In 1993, I was still pitching in Maine’s only local baseball league, for 32-year-olds like me, Portland’s Twilight League. Lee contacted our commissioner to inquire about scheduling a weekend series of games between some of our clubs and his Grey Sox squad.
At the time, we were playing games in the resurrected Ballpark, in Old Orchard. The Ballpark had been built by entrepreneur, Jordan Kobritz, to bring a AAA team to Maine, the Maine Guides. Kobritz had acquired the old Charleston Charlies, of the International League in 1983. The Charlies were a Cleveland Indians farm club and he moved them to Old Orchard in 1984, where they drew close to 200,000 fans in their maiden season. By 1988, however, there were often more mosquitos, than fans, trekking to the outskirts of this seaside community. The club moved to Wilkes-Barre at the end of the summer and the town of Old Orchard was stuck with this baseball white elephant, which had one time been named by Sports Illustrated, as one of the top parks to watch a minor league game.
Overgrown with weeds, with the dugouts partially caved in, the Twilight League began playing some of our games there, in 1993. The infield had been brought back to life and somewhat resembled a professional playing surface, but the outfield was weed-filled and hard as a rock. Still, it held over 5,000 fans and was the scened of two memorable contests between Lee’s club and a group of college players, wannebes and has-beens.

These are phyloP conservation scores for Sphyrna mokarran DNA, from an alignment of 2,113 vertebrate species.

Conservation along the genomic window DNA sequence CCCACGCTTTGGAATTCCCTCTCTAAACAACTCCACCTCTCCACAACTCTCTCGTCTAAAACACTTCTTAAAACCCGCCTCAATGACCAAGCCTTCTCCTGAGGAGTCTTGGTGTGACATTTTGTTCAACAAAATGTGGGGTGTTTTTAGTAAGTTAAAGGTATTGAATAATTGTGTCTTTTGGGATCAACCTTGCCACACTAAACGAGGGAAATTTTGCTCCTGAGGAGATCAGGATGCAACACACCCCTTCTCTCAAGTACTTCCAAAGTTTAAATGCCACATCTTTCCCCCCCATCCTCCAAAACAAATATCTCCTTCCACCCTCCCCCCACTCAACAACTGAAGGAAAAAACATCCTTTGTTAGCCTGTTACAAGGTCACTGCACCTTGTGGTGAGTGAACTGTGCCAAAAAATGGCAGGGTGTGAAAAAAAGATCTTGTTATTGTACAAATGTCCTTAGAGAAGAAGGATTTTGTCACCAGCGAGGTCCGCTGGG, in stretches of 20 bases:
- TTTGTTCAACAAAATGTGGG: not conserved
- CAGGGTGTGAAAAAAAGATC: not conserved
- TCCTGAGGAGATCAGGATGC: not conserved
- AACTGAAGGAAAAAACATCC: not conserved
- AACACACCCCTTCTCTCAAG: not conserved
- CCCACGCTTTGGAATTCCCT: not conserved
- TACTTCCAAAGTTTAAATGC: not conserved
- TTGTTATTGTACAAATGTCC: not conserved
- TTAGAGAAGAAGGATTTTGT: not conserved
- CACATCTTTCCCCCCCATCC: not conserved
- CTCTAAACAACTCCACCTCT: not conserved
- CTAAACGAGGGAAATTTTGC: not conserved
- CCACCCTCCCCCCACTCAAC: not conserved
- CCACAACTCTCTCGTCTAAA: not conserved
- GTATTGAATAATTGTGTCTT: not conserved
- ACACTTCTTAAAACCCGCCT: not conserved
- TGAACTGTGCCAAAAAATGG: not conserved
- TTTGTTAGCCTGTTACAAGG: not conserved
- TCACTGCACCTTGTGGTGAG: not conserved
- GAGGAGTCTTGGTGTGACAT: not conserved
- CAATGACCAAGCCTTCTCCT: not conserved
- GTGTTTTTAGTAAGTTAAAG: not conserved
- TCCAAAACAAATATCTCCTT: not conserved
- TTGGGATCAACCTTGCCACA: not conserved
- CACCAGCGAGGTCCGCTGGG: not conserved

On a Friday night in July, Lee’s club, replete with former slugger George Foster, attracted 4,500 fans to The Ballpark, where Lee and company edged the South Portland Merchants by a 5-2 count. Foster hit a mammoth home run and the fans went home happy. Because Foster requested a sizeable fee from Lee to play, he only played on Friday night.